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Originality and Passion
So you want to write? Do you like words?
I finished reading Murakami’s book Novelist as a Vocation which was published in 2015 and translated to the English in 2022. As of the first printing he had 35 years writing books, so 42 years today. And, he is still going strong.
Many authors publish one or two novels; few write full-time. Fewer write for a life-time.
The Side Hustle
An international bestselling author with works translated into 50 languages, Murakami at one time had half the titles on the Russian bestseller list. Russia. Didn’t expect that? He talks about going abroad to write and the importance of translations. His side hustle is translation.
I never write unless I really want to, unless the desire to write is overwhelming. When I feel that desire, I sit down and set to work. When I don’t feel it, I usually turn to translating from English. Since translation is essentially a technical operation, I can pursue it on a daily basis, quite separate from my creative desire; yet at the same time it is a good way to hone my writing skills–were I not a translator, I’m sure I would have found another related pursuit. (On Originality, page 67)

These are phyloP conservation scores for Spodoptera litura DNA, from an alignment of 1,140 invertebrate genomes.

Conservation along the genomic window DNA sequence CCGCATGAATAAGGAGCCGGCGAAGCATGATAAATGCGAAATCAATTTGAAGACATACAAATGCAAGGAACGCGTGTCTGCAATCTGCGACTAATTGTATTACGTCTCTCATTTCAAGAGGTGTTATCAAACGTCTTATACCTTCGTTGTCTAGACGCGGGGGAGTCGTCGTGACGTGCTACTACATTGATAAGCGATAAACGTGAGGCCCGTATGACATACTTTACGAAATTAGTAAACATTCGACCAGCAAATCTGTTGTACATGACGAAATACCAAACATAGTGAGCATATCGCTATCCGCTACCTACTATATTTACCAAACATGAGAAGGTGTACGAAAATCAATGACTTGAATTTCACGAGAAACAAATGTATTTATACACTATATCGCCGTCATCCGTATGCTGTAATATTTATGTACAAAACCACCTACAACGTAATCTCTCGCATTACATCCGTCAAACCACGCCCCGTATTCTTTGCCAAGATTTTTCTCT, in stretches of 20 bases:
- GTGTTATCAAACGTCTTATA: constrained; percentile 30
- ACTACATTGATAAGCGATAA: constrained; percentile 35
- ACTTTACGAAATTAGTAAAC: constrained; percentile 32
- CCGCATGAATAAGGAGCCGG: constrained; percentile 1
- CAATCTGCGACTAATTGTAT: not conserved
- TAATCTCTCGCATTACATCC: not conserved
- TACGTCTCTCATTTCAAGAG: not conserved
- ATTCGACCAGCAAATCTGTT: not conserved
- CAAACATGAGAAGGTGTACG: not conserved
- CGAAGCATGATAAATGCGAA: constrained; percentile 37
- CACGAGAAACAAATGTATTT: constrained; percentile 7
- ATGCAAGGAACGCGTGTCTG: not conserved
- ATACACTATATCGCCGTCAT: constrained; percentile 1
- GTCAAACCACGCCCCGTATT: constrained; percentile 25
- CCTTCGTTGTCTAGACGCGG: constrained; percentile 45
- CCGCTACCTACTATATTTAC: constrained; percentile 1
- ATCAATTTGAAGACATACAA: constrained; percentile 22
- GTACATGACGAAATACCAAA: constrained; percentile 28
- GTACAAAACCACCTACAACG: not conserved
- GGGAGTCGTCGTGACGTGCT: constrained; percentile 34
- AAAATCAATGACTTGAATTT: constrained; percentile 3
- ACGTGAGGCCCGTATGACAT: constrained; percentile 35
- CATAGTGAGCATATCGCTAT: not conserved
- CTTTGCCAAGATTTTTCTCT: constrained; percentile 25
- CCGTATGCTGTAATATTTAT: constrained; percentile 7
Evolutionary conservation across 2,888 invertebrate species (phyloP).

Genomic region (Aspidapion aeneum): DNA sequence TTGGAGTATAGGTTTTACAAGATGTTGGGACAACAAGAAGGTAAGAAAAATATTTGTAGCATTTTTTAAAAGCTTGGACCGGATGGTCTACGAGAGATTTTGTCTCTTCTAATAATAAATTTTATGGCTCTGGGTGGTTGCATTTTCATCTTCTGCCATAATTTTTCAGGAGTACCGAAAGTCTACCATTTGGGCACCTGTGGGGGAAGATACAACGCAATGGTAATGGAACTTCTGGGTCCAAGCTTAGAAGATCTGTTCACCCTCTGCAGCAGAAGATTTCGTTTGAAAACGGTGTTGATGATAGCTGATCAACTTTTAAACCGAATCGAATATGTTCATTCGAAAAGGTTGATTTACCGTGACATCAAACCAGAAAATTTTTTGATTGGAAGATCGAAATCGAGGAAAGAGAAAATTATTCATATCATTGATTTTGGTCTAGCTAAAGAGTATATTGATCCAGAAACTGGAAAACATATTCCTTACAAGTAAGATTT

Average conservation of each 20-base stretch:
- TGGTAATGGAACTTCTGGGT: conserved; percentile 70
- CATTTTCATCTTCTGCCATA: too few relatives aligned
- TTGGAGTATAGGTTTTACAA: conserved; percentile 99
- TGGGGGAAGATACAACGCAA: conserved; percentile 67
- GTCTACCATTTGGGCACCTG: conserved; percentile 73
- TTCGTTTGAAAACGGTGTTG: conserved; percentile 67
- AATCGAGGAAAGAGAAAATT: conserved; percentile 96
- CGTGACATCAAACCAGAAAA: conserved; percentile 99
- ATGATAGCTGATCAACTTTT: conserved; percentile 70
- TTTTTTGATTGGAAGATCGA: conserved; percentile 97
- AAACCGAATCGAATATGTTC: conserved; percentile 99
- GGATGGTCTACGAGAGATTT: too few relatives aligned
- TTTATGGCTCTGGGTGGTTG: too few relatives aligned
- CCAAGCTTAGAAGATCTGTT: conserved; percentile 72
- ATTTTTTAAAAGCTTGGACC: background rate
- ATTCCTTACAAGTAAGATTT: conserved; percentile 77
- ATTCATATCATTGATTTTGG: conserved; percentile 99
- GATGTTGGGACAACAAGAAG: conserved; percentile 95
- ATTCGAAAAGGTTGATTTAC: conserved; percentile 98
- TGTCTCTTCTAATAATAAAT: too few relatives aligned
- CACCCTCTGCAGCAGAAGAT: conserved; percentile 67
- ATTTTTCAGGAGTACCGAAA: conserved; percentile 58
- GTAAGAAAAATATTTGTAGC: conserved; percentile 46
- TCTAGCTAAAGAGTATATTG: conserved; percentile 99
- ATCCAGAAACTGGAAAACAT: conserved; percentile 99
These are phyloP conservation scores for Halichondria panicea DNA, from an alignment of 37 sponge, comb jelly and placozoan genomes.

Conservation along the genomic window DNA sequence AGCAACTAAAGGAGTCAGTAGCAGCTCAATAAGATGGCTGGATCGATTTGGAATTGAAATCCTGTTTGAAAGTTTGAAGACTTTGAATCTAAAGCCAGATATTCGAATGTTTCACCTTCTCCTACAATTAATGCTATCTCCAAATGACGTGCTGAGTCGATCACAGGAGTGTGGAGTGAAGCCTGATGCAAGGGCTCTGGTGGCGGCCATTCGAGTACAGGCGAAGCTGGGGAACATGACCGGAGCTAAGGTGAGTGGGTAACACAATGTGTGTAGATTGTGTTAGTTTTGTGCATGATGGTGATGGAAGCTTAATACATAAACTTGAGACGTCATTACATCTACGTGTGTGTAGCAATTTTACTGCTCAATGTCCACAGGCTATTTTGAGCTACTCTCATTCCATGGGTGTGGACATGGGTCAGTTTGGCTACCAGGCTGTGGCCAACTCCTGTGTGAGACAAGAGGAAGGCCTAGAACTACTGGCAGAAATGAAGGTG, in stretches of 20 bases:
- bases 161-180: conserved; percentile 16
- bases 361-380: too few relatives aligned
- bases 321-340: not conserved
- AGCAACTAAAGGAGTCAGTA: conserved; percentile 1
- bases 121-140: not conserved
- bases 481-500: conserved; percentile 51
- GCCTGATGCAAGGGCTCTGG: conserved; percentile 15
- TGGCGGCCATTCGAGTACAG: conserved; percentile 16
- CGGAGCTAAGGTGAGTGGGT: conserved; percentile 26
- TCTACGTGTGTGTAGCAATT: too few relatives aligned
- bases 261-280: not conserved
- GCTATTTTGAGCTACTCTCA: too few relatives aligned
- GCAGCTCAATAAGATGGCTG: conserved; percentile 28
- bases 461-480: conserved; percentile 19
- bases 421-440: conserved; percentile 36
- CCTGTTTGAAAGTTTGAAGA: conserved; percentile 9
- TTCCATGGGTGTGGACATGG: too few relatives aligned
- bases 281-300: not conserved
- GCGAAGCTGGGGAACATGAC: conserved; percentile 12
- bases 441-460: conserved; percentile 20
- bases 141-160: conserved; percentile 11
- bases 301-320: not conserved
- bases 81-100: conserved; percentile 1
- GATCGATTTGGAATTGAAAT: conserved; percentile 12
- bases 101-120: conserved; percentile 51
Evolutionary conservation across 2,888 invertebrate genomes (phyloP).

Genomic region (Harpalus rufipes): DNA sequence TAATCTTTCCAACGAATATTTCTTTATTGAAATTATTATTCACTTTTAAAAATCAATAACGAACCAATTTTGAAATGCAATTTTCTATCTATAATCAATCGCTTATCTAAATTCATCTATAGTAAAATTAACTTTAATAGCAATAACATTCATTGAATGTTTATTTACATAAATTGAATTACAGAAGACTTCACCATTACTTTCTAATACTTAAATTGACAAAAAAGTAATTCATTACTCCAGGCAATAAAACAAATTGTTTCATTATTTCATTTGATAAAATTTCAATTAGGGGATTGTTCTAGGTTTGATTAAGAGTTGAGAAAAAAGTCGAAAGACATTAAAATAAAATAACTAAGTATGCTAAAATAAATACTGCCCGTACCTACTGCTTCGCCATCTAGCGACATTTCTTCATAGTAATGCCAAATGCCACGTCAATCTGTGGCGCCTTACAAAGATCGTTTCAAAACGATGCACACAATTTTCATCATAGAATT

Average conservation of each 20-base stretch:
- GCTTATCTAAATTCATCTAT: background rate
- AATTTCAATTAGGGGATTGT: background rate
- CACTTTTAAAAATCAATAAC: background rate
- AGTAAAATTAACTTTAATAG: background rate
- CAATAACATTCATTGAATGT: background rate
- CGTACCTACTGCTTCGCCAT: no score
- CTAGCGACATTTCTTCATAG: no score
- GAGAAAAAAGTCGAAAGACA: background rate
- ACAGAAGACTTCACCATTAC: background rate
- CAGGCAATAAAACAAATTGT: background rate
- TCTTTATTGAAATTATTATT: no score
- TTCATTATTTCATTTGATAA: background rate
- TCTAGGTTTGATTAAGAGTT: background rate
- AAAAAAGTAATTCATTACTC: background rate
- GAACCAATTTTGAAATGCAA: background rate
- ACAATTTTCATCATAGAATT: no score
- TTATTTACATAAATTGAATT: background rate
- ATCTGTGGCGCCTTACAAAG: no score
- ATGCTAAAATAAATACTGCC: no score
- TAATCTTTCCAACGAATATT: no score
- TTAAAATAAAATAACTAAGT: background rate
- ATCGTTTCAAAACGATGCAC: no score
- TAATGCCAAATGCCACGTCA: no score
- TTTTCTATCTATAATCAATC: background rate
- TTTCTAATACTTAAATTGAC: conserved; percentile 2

Don’t let his passage mislead you. The man is a serious writer, five hours in the chair daily until the first draft is done with a minimum four rewrites. He considers himself “first and foremost a writer of full-length novels” though he has written dozens of story collections, memoirs, essays. For aspiring writers, or writers of any sort, in the chapter Making Time Your Ally, On Writing a Novel, he goes into eye-opening detail on process.
When writing a novel, my rule is to produce roughly ten Japanese manuscript pages (the equivalent of sixteen hundred English words a day) every day. This works out to about two and a half pages on my computer, but I based my calculations on the odd system out of habit. On days where I want to write more, I still stop after ten pages; when I don’t feel like writing, I force myself to somehow fulfill my quota. Why do I do it this way? Because it is especially important to maintain a steady pace when tackling a big project. That can’t work if you write a lot one day and nothing the next. So I punch in, write my ten pages, and then punch out, as if I’m working on a time card. (Making Time Your Ally: On Writing a Novel, p. 95)
There’s so much to unpack in this chapter and this book, that my pages are underlined, highlighted, and tabbed. This kind of mental work to write novels, his routine, requires stamina and he runs an hour daily. Though he considers himself a novelist, I relish his nonfiction titles and you can learn about one of my favorites on running and writing in his memoir, What I Talk About When I Talk About Running. with its 144,000+ Goodread ratings in his lesser genre.